SAN ANTONIO -- A quick preview of the Southwest Regional final: Virginia Commonwealth vs. Kansas:
What to watch: The glass. Kansas is a brutally effective rebounding team, with a plus-7.9 advantage on the backboard this season. VCU is a minus-3.6. Friday night might have portended what Sunday has in store. In the blowout of Richmond, the Jayhawks were a plus-eight. The same night, VCU was crushed on the glass by Florida State, 47-32.
VCU fully understands how important that area of the game will be. Point guard Joey Rodriguez said that at a Saturday team meeting, some of the Rams’ big men were called out by their teammates for a lack of production on the glass against the Seminoles.
The Jayhawks also were able to intimidate the Spiders, starting with trash talk the day before the game and escalating it to a pregame shoving match in the tunnel leading to the court. Richmond acted unnerved when the game began and promptly fell behind by 22 points. VCU might be a bit outmanned, but it probably won’t be unnerved.
“They kind of bullied [Richmond],” Rodriguez said. “We can’t let that happen to us. I don’t think we will. We’ve got a different set of guys, a lot of tough guys.”
Who to watch: For Virginia Commonwealth, wing Bradford Burgess. He failed to make any of the three CAA all-conference teams, and was insulted by that. Since then, he’s played like a guy who should have been a first-teamer. He’s averaged 17.5 points, 7 rebounds and 1.5 blocks in the NCAA tourney, and he’s made 9 of his past 11 3-pointers. If VCU is going to have a shot in this game, it will probably need another hot shooting hand from Burgess. Continued aggressiveness would be welcome, too; coach Shaka Smart said he believes Burgess doesn’t shoot enough.
For Kansas, the play of the power triumvirate of Marcus and Markieff Morris and Thomas Robinson off the bench will be central to the outcome. Nobody feeds the post more resolutely than the Jayhawks, usually with great results -- that’s why the Morris twins are combining to average 30.7 points, with Robinson contributing 7.8 off the bench. Friday night the three produced a total of 30 points and 27 rebounds. They will present a major challenge for the vulnerable VCU interior.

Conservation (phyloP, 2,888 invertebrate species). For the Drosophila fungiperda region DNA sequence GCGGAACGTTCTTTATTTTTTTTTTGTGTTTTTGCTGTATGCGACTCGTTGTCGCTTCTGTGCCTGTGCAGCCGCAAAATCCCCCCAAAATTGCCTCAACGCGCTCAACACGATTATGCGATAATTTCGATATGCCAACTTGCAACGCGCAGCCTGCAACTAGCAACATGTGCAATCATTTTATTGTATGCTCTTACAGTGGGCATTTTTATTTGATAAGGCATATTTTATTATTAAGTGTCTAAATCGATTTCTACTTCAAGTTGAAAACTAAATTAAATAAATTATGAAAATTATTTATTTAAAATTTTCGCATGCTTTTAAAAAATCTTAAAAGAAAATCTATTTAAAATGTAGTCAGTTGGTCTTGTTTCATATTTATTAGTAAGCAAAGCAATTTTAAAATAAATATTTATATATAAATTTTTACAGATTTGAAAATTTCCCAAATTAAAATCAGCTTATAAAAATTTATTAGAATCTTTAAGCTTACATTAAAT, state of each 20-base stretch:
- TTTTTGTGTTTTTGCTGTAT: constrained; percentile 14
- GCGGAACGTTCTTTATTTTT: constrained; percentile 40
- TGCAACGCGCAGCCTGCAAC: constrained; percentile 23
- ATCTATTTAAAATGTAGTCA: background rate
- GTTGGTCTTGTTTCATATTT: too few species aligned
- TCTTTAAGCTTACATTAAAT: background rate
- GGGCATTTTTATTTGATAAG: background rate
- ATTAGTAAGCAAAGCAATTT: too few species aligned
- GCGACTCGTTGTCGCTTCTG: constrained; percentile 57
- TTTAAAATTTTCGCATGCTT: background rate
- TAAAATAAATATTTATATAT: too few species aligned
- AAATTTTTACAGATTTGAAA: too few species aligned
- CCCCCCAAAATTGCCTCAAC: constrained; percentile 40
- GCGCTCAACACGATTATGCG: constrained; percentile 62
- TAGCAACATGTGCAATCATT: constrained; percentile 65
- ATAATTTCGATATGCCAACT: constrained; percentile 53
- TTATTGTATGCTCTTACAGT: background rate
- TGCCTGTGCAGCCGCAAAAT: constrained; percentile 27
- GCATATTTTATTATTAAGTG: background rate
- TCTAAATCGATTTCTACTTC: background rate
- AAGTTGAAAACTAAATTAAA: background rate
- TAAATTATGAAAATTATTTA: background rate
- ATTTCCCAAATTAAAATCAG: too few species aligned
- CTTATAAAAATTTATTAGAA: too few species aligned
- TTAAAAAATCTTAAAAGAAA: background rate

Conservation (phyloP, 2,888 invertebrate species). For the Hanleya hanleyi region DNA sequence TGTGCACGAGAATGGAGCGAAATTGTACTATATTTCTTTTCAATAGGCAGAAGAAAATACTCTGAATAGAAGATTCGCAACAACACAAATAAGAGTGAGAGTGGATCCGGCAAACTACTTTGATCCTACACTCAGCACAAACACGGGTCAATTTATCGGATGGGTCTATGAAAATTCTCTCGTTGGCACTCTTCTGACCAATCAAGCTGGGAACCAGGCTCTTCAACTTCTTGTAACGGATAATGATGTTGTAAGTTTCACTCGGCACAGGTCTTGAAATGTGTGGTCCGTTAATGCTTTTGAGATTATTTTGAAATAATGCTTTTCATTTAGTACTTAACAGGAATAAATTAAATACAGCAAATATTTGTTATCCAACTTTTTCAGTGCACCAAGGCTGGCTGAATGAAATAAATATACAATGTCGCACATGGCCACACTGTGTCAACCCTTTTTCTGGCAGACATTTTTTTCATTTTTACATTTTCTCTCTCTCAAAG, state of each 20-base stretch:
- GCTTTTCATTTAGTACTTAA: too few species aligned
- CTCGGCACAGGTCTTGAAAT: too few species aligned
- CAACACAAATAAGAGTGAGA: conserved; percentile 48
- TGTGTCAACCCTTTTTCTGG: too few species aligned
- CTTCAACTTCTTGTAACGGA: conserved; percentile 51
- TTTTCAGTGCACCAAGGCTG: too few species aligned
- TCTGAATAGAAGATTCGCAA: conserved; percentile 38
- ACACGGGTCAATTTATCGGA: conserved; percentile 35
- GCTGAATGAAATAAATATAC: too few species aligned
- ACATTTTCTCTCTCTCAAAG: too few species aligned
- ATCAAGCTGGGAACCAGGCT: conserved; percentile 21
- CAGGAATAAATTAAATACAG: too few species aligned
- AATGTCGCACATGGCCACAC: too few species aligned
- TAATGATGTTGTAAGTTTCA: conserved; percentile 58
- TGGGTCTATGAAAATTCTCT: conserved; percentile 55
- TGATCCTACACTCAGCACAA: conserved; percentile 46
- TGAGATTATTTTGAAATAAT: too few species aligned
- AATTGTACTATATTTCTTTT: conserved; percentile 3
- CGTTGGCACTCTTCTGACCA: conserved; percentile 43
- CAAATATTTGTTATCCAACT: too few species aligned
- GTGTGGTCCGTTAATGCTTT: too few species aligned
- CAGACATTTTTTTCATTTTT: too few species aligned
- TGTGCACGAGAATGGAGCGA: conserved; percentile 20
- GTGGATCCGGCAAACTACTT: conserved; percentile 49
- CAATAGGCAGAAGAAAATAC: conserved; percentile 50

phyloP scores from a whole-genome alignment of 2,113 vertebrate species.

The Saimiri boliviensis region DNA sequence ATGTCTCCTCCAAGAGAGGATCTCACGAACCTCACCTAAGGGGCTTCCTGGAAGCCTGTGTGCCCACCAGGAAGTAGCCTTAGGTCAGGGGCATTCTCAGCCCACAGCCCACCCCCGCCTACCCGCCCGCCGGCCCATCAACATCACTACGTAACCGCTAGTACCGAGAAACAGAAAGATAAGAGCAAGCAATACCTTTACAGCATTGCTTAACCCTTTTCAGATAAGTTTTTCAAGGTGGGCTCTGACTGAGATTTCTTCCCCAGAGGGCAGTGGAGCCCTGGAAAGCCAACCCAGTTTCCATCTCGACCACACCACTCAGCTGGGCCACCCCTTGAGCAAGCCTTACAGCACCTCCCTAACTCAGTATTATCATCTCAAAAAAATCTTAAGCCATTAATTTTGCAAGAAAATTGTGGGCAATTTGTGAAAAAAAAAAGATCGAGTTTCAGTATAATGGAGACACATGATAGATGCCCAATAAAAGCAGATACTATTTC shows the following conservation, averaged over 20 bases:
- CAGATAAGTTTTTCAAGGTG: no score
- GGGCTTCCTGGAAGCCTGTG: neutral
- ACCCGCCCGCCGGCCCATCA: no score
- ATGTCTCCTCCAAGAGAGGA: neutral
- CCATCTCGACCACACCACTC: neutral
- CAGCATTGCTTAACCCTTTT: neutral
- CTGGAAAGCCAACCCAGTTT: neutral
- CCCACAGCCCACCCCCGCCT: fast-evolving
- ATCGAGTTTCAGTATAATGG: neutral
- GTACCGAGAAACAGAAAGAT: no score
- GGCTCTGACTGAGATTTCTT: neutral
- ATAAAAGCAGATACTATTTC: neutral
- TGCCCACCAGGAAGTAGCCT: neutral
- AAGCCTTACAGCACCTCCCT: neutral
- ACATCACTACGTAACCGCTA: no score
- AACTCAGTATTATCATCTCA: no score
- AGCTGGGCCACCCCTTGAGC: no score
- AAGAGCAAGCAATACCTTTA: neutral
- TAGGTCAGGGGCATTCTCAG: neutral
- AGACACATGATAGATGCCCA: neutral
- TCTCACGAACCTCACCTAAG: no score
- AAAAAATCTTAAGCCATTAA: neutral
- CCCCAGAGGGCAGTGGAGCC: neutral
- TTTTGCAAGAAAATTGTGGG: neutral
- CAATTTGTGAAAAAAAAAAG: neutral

VCU wins if: If the Rams maintain their preternatural confidence and poise, both of which flow freely from their coach. And if Rodriguez is able to get the Rams into some productive half-court action -- the VCU senior has a tourney-leading 33 assists and six turnovers this tourney. And if they’re able to score enough from 3-point range to offset whatever they give up in the paint. And if they’re able to produce some turnovers and transition baskets before Kansas can set up its defense. And, if all that fails, if they can find a little leftover pixie dust, the likes of which it used to sneak past Florida State by a point Friday.
Kansas wins if: Once again, the Jayhawks should be in great shape if they merely play up to their capabilities. They slapped 11 minutes of dazzling basketball on Richmond on Friday, and it led to a blowout victory. Through three games, KU has not been seriously challenged, winning each by at least 14 points. If the Jayhawks shoot a solid percentage and don’t give up a boatload of 3s, this one should be similar. The interesting question will be how they respond if VCU hangs around until late.
What they’re saying: “We don’t want to bully nobody. But that’s good if that’s what they think we’re going to do.” -- KU’s Markieff Morris, on whether VCU is preparing for intimidation tactics from Kansas.
“We’ve been watching them our whole lives on TV. They’re a great program, but they wake up and put their shorts on the same way we do.” -- Rodriguez on the Jayhawks.
“We’re at Kansas. Kansas is never an underdog. We have always been Goliath, all the time. We just have to embrace that role.” -- Marcus Morris on being the heavy favorite.
“I probably would say something slick like, ‘Nice prediction.’ But I wouldn’t say anything rude.” -- VCU’s Jamie Skeen, if he had the chance to discuss the Rams’ tournament success with those who said they shouldn’t have been included in the field.
Noteworthy: VCU players were tickled early Saturday morning to receive pictures from home in Richmond, Va., where students had flooded into Broad Street and closed it down to through traffic. “We have the whole city on our back now,” Rodriguez said. … Kansas has trailed for a total of 3 minutes and 29 seconds in 120 minutes of NCAA tourney play. It has led for every second of its 60 minutes of second-half play. ... With Butler's victory Saturday, KU has a chance to reach the national title without having played a team seeded seventh or better.